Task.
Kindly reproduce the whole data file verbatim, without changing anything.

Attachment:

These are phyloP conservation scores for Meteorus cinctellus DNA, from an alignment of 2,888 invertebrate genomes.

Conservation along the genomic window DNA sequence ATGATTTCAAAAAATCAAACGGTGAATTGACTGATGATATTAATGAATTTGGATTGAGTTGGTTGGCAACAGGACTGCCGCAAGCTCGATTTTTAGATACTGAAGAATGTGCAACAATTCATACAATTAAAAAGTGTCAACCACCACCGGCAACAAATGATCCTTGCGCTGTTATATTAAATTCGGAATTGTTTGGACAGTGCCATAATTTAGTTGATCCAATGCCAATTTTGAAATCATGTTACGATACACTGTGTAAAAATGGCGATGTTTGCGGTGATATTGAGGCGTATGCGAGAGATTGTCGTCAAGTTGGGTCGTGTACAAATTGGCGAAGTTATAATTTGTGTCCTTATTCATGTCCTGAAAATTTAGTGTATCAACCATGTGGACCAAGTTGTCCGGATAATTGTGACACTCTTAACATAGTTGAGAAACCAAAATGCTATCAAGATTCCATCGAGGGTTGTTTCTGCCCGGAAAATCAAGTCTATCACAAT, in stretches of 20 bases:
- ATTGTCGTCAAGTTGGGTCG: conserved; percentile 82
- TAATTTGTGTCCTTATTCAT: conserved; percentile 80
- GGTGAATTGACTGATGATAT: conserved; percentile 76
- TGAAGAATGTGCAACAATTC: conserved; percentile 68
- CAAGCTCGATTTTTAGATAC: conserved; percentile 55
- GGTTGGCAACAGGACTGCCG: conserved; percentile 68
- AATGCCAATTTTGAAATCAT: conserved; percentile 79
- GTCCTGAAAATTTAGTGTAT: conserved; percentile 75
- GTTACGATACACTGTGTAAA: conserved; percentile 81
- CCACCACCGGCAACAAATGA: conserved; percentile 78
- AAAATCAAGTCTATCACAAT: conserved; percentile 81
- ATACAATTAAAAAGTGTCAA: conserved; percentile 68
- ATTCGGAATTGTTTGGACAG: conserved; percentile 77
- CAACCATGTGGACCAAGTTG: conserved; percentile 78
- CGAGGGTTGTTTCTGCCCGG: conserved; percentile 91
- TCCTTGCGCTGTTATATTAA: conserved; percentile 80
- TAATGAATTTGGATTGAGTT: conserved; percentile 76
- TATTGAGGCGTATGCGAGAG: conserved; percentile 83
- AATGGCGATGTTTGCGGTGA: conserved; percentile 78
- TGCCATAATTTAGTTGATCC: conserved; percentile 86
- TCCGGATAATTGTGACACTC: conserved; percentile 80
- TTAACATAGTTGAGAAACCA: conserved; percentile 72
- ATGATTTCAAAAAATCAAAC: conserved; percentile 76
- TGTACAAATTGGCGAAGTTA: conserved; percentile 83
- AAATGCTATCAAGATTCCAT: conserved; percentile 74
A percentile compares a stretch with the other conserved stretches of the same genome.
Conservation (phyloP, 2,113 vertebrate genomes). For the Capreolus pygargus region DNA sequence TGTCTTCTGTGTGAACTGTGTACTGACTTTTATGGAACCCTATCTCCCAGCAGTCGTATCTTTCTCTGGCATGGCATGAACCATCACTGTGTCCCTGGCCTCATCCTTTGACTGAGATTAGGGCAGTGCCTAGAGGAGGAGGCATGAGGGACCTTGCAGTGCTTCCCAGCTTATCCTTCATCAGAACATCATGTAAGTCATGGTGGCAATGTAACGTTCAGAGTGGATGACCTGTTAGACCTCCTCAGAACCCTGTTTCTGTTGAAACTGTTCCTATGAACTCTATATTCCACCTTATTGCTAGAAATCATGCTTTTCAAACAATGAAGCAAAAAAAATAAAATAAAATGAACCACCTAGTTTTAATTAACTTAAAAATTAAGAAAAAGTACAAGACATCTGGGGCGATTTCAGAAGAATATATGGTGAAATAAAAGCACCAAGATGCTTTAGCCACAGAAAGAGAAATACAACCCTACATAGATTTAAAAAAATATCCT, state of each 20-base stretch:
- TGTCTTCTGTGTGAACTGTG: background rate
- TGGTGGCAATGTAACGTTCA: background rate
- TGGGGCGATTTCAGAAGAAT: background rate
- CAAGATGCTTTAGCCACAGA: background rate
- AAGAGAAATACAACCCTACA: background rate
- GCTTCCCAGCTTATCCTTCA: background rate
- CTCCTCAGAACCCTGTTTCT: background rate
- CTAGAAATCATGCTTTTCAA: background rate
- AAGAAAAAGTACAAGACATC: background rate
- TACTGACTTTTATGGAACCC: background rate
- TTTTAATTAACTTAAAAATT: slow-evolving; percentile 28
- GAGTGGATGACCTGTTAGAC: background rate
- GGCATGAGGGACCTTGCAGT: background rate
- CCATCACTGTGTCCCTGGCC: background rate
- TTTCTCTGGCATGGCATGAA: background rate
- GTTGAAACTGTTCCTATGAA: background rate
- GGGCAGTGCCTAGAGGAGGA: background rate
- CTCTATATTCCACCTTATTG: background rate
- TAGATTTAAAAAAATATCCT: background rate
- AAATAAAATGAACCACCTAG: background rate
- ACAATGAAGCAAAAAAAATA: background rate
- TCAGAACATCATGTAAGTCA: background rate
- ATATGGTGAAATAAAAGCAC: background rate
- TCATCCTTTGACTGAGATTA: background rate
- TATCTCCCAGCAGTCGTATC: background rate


These are phyloP conservation scores for Meteorus cinctellus DNA, from an alignment of 2,888 invertebrate genomes.

Conservation along the genomic window DNA sequence ATGATTTCAAAAAATCAAACGGTGAATTGACTGATGATATTAATGAATTTGGATTGAGTTGGTTGGCAACAGGACTGCCGCAAGCTCGATTTTTAGATACTGAAGAATGTGCAACAATTCATACAATTAAAAAGTGTCAACCACCACCGGCAACAAATGATCCTTGCGCTGTTATATTAAATTCGGAATTGTTTGGACAGTGCCATAATTTAGTTGATCCAATGCCAATTTTGAAATCATGTTACGATACACTGTGTAAAAATGGCGATGTTTGCGGTGATATTGAGGCGTATGCGAGAGATTGTCGTCAAGTTGGGTCGTGTACAAATTGGCGAAGTTATAATTTGTGTCCTTATTCATGTCCTGAAAATTTAGTGTATCAACCATGTGGACCAAGTTGTCCGGATAATTGTGACACTCTTAACATAGTTGAGAAACCAAAATGCTATCAAGATTCCATCGAGGGTTGTTTCTGCCCGGAAAATCAAGTCTATCACAAT, in stretches of 20 bases:
- ATTGTCGTCAAGTTGGGTCG: conserved; percentile 82
- TAATTTGTGTCCTTATTCAT: conserved; percentile 80
- GGTGAATTGACTGATGATAT: conserved; percentile 76
- TGAAGAATGTGCAACAATTC: conserved; percentile 68
- CAAGCTCGATTTTTAGATAC: conserved; percentile 55
- GGTTGGCAACAGGACTGCCG: conserved; percentile 68
- AATGCCAATTTTGAAATCAT: conserved; percentile 79
- GTCCTGAAAATTTAGTGTAT: conserved; percentile 75
- GTTACGATACACTGTGTAAA: conserved; percentile 81
- CCACCACCGGCAACAAATGA: conserved; percentile 78
- AAAATCAAGTCTATCACAAT: conserved; percentile 81
- ATACAATTAAAAAGTGTCAA: conserved; percentile 68
- ATTCGGAATTGTTTGGACAG: conserved; percentile 77
- CAACCATGTGGACCAAGTTG: conserved; percentile 78
- CGAGGGTTGTTTCTGCCCGG: conserved; percentile 91
- TCCTTGCGCTGTTATATTAA: conserved; percentile 80
- TAATGAATTTGGATTGAGTT: conserved; percentile 76
- TATTGAGGCGTATGCGAGAG: conserved; percentile 83
- AATGGCGATGTTTGCGGTGA: conserved; percentile 78
- TGCCATAATTTAGTTGATCC: conserved; percentile 86
- TCCGGATAATTGTGACACTC: conserved; percentile 80
- TTAACATAGTTGAGAAACCA: conserved; percentile 72
- ATGATTTCAAAAAATCAAAC: conserved; percentile 76
- TGTACAAATTGGCGAAGTTA: conserved; percentile 83
- AAATGCTATCAAGATTCCAT: conserved; percentile 74
A percentile compares a stretch with the other conserved stretches of the same genome.
Conservation (phyloP, 2,113 vertebrate genomes). For the Capreolus pygargus region DNA sequence TGTCTTCTGTGTGAACTGTGTACTGACTTTTATGGAACCCTATCTCCCAGCAGTCGTATCTTTCTCTGGCATGGCATGAACCATCACTGTGTCCCTGGCCTCATCCTTTGACTGAGATTAGGGCAGTGCCTAGAGGAGGAGGCATGAGGGACCTTGCAGTGCTTCCCAGCTTATCCTTCATCAGAACATCATGTAAGTCATGGTGGCAATGTAACGTTCAGAGTGGATGACCTGTTAGACCTCCTCAGAACCCTGTTTCTGTTGAAACTGTTCCTATGAACTCTATATTCCACCTTATTGCTAGAAATCATGCTTTTCAAACAATGAAGCAAAAAAAATAAAATAAAATGAACCACCTAGTTTTAATTAACTTAAAAATTAAGAAAAAGTACAAGACATCTGGGGCGATTTCAGAAGAATATATGGTGAAATAAAAGCACCAAGATGCTTTAGCCACAGAAAGAGAAATACAACCCTACATAGATTTAAAAAAATATCCT, state of each 20-base stretch:
- TGTCTTCTGTGTGAACTGTG: background rate
- TGGTGGCAATGTAACGTTCA: background rate
- TGGGGCGATTTCAGAAGAAT: background rate
- CAAGATGCTTTAGCCACAGA: background rate
- AAGAGAAATACAACCCTACA: background rate
- GCTTCCCAGCTTATCCTTCA: background rate
- CTCCTCAGAACCCTGTTTCT: background rate
- CTAGAAATCATGCTTTTCAA: background rate
- AAGAAAAAGTACAAGACATC: background rate
- TACTGACTTTTATGGAACCC: background rate
- TTTTAATTAACTTAAAAATT: slow-evolving; percentile 28
- GAGTGGATGACCTGTTAGAC: background rate
- GGCATGAGGGACCTTGCAGT: background rate
- CCATCACTGTGTCCCTGGCC: background rate
- TTTCTCTGGCATGGCATGAA: background rate
- GTTGAAACTGTTCCTATGAA: background rate
- GGGCAGTGCCTAGAGGAGGA: background rate
- CTCTATATTCCACCTTATTG: background rate
- TAGATTTAAAAAAATATCCT: background rate
- AAATAAAATGAACCACCTAG: background rate
- ACAATGAAGCAAAAAAAATA: background rate
- TCAGAACATCATGTAAGTCA: background rate
- ATATGGTGAAATAAAAGCAC: background rate
- TCATCCTTTGACTGAGATTA: background rate
- TATCTCCCAGCAGTCGTATC: background rate